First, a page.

The Florida Ethics Commission is like a police agency with few weapons, little investigatory scope and no authority to lock up an individual. On the average day, its impact on ethics among state and local officials is pretty much happenstance. Newcomers may worry about running afoul of the commission; seasoned veterans quickly learn the limits the law places on its reach. It's time to give the commission some teeth.
The appointed bipartisan commission, understandably frustrated, has offered a comprehensive legislative proposal that would make it easier to initiate investigations and prove officials had misused their office. "We're a watchdog charged with protecting the public's faith and we're being handicapped," says chair Cheryl Forchilli of Tampa.
Most of the recommendations are long overdue, though some need further study. But the commission's efforts are a refreshing antidote to the status quo. Just this month, federal agents visited Tallahassee to explore the connections of an indicted political fundraiser; a former House speaker remains under scrutiny for steering public funds to build an airplane hangar sought by a campaign contributor; and a Broward County commissioner pleaded guilty to bribery.
One of the best ideas would allow the commission to initiate investigations on its own or at the request of the governor or a Cabinet member. Now it has to wait for a citizen complaint. The panel would only initiate an investigation when a supermajority — six of nine members — agreed. Just like current investigations, such inquiries would remain confidential unless charges were pursued.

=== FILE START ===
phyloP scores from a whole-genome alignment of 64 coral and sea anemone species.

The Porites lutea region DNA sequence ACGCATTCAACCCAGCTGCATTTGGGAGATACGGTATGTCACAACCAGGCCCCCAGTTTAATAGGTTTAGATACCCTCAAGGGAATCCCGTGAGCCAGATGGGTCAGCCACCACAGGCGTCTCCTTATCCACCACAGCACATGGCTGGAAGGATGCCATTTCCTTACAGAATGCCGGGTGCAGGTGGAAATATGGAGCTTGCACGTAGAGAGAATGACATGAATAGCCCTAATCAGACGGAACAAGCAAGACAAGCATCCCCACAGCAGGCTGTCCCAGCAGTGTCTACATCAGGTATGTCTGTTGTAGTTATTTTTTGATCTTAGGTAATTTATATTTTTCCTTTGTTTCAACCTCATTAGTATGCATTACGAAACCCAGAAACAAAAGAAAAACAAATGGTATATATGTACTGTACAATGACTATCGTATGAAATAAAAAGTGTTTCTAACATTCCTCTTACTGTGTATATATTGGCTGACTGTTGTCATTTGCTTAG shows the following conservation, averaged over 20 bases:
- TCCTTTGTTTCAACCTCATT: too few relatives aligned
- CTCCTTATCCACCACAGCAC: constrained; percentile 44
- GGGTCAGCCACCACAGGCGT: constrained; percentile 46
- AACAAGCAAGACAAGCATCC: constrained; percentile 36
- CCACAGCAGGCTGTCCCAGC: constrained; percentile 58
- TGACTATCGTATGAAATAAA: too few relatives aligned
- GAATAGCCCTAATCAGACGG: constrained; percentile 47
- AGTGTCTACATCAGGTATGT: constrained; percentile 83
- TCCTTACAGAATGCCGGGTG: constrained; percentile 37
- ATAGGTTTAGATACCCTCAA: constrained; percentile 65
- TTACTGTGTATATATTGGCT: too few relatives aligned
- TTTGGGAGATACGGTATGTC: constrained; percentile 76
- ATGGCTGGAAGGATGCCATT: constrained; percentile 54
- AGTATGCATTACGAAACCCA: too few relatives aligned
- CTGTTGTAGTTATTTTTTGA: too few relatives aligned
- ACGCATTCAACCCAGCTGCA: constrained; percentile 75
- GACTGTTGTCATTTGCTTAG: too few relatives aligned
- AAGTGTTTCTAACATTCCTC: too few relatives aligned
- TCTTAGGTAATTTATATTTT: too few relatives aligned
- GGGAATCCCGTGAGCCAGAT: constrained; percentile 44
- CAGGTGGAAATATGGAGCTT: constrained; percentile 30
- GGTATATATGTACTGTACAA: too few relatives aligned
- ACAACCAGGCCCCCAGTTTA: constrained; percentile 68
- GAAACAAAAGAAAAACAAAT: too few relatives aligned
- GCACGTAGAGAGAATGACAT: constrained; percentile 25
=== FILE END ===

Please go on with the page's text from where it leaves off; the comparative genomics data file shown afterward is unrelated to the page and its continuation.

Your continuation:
More problematic is the push to lower the standard of proof required. Until 1997, the commission needed only "a preponderance of evidence" to prove a violation. Then the 1st District Court of Appeal ruled it should be "clear and convincing" evidence — a higher standard written in statute for judges. But the commission contends most of the cases it investigates involve "misuse of public position" and meeting the higher standard requires showing corrupt intent. That test is too high because it requires proving the official's mental state, not just that he misused his office, said Forchilli.
The commission is also seeking to ease the impact of a 2007 court ruling that made it easier for officials to seek compensation for legal costs when a complaint contains false information. The commission said that has had a chilling effect, because would-be complainants are worried they're financially liable if they don't have all the facts straight.
There is a danger in removing barriers to filing complaints, as they are ripe for abuse in the midst of political campaigns. But there should be room for compromise here so well-intentioned citizens are not deterred.
The commission also has good ideas about improving conflict of interest statutes, financial disclosure reporting and a handful of other issues. The proposal isn't perfect, but it's an excellent place to start. Senate President Jeff Atwater and House Speaker Larry Cretul now have a duty to make sure the Legislature gives it a good hard look.